The A’s enjoying this moment right now, as they try to best previous seasons with a stacked and familiar roster.

“I think we handled [expectations] well last year, and now we’re looking to do more,” manager Bob Melvin said. “We welcome the expectations placed upon us. That just means that we’re in a really good place right now.”

A's roster analysis: Examining position battles before MLB Opening Day

A's roster analysis: Examining position battles before MLB Opening Day

MESA, Ariz. -- While A's manager Bob Melvin remains thrilled knowing he has plenty of good options to choose from for an Opening Day starter, that's not the main competition at camp.

After the A's traded Jurickson Profar to the Padres for Buddy Reed and Austin Allen, second base has more question marks than answers at the moment. 

At catcher, a position important to BoMel, there could be a competition worth noting as well. 

Let's make some predictions for the A's position battles as spring training continues ... 

Second Base

Acquiring Tony Kemp complicated the picture, perhaps, but for the moment, it appears the job is Franklin Barreto's to lose. However, he could be platooned with a lefty bat.

Barreto, in 23 games last season, slashed just .123/.138/.263 with two home runs and seven hits. 

He took advantage of his time in the PCL with a .295 average and .926 OPS, but obviously was inconsistent in the bigs. 

Melvin wants Barreto to realize his potential, not only to make his decision easier, but to further strengthen an already-formidable A's lineup. 

There are others vying for the job, as well, including Jorge Mateo and Sheldon Neuse, who put in some big-league innings last season at second base.

Chad Pinder could be used at any position and be successful at it, but Melvin doesn't see the utility guy being a factor in the competition.

"We're not intent on getting [Pinder] out there at second base yet," Melvin told the media on Monday before the Cactus League game against the Brewers.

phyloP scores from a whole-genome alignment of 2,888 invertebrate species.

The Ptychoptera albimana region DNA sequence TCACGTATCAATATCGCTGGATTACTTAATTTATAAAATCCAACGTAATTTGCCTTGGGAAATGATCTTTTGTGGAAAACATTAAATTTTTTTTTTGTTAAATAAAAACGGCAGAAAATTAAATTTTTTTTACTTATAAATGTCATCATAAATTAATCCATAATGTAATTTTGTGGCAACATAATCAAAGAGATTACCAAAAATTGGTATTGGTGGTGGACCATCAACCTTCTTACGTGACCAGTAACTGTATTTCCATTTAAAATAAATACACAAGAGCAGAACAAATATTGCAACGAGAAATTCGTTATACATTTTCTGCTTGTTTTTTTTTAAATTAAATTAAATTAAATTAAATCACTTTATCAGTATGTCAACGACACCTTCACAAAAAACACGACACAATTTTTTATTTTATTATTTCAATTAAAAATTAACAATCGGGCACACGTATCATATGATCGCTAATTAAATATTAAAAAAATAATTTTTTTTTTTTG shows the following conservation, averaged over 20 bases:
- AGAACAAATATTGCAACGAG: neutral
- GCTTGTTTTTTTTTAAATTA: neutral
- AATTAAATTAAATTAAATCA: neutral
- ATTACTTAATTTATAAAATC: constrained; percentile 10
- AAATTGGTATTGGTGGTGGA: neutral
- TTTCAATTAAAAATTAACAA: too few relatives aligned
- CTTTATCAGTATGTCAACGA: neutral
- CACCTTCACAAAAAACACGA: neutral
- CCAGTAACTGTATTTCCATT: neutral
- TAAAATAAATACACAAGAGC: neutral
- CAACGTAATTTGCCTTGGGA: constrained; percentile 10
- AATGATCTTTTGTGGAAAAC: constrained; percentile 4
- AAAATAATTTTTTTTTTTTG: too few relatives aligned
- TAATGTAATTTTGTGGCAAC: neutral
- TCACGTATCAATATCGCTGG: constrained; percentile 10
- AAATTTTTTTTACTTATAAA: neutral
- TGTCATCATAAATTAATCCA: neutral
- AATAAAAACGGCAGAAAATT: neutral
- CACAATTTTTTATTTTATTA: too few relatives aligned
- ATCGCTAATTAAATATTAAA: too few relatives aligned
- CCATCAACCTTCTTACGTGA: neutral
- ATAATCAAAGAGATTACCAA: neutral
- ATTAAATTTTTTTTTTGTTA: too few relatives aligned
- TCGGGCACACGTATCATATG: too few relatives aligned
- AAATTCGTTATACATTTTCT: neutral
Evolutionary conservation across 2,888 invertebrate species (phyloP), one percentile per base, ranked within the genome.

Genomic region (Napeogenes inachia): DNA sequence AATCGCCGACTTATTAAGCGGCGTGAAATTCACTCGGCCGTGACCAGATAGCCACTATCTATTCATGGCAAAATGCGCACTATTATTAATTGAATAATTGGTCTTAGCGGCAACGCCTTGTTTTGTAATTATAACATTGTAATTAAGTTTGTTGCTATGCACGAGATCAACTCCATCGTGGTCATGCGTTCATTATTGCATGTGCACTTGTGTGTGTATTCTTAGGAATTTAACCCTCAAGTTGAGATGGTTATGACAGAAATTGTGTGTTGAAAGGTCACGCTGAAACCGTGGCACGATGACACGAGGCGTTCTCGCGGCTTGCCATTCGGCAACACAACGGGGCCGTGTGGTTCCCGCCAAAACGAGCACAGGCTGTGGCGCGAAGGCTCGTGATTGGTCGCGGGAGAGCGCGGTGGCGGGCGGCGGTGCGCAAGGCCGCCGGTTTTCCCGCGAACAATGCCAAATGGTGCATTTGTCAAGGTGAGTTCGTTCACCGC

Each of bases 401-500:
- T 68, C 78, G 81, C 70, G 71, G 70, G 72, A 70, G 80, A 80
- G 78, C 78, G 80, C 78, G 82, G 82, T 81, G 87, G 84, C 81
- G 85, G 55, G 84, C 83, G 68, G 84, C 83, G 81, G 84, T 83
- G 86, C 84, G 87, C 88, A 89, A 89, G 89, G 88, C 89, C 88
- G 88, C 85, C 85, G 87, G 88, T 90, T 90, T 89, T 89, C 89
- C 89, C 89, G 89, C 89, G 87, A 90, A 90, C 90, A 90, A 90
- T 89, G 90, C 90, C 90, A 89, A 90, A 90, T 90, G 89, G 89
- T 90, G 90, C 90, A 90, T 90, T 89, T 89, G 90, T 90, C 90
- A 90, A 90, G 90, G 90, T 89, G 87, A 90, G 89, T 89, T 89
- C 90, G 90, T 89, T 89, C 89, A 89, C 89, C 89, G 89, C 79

"We want to take a look at some other options at this point, we have to make some decisions on some guys -- very difficult decisions on some talented guys, unfortunately. So yeah, he'll probably get more second base reps later and if we feel like we want to shorten it up, we don't carry as many guys that could potentially play that position, then he factors in there, too."

[RELATED: How Pinder's hard work won over A's fans, his teammates]

It'll be a tough decision with or without Pinder in the mix, it appears. 

The A's also acquired young Vimael Machin, who many believed would make a difference -- which could still be the case. However, he's simply trying to nab a roster spot at this point. He put up solid numbers with a .333/.369/.469 slash line in the offseason Puerto Rican League. 

Catcher

Behind the plate sits -- well, squats -- Sean Murphy, one of the A's top prospects. He, along with Austin Allen and Jonah Heim, form the contingent of young guys hoping to claim the starting job. Murphy appears to be the main guy, as he saw plenty of major-league action last season with Oakland, slashing .245/.333/.566 with four home runs and eight RBI across 60 plate appearances.

Allen is a left-handed bat who put up strong numbers with the Padres last season. Melvin said he liked what Allen did with the lumber and he looks to be a great backup option.

Heim put up amazing numbers in Triple-A and took advantage of the PCL with a .412/.557/.968 line. He caught Liam Hendriks' short outing Monday and received some compliments from the Aussie. 

The infield and outfield positions are relatively secured and with many talents. You can check out the 26-man projections, here.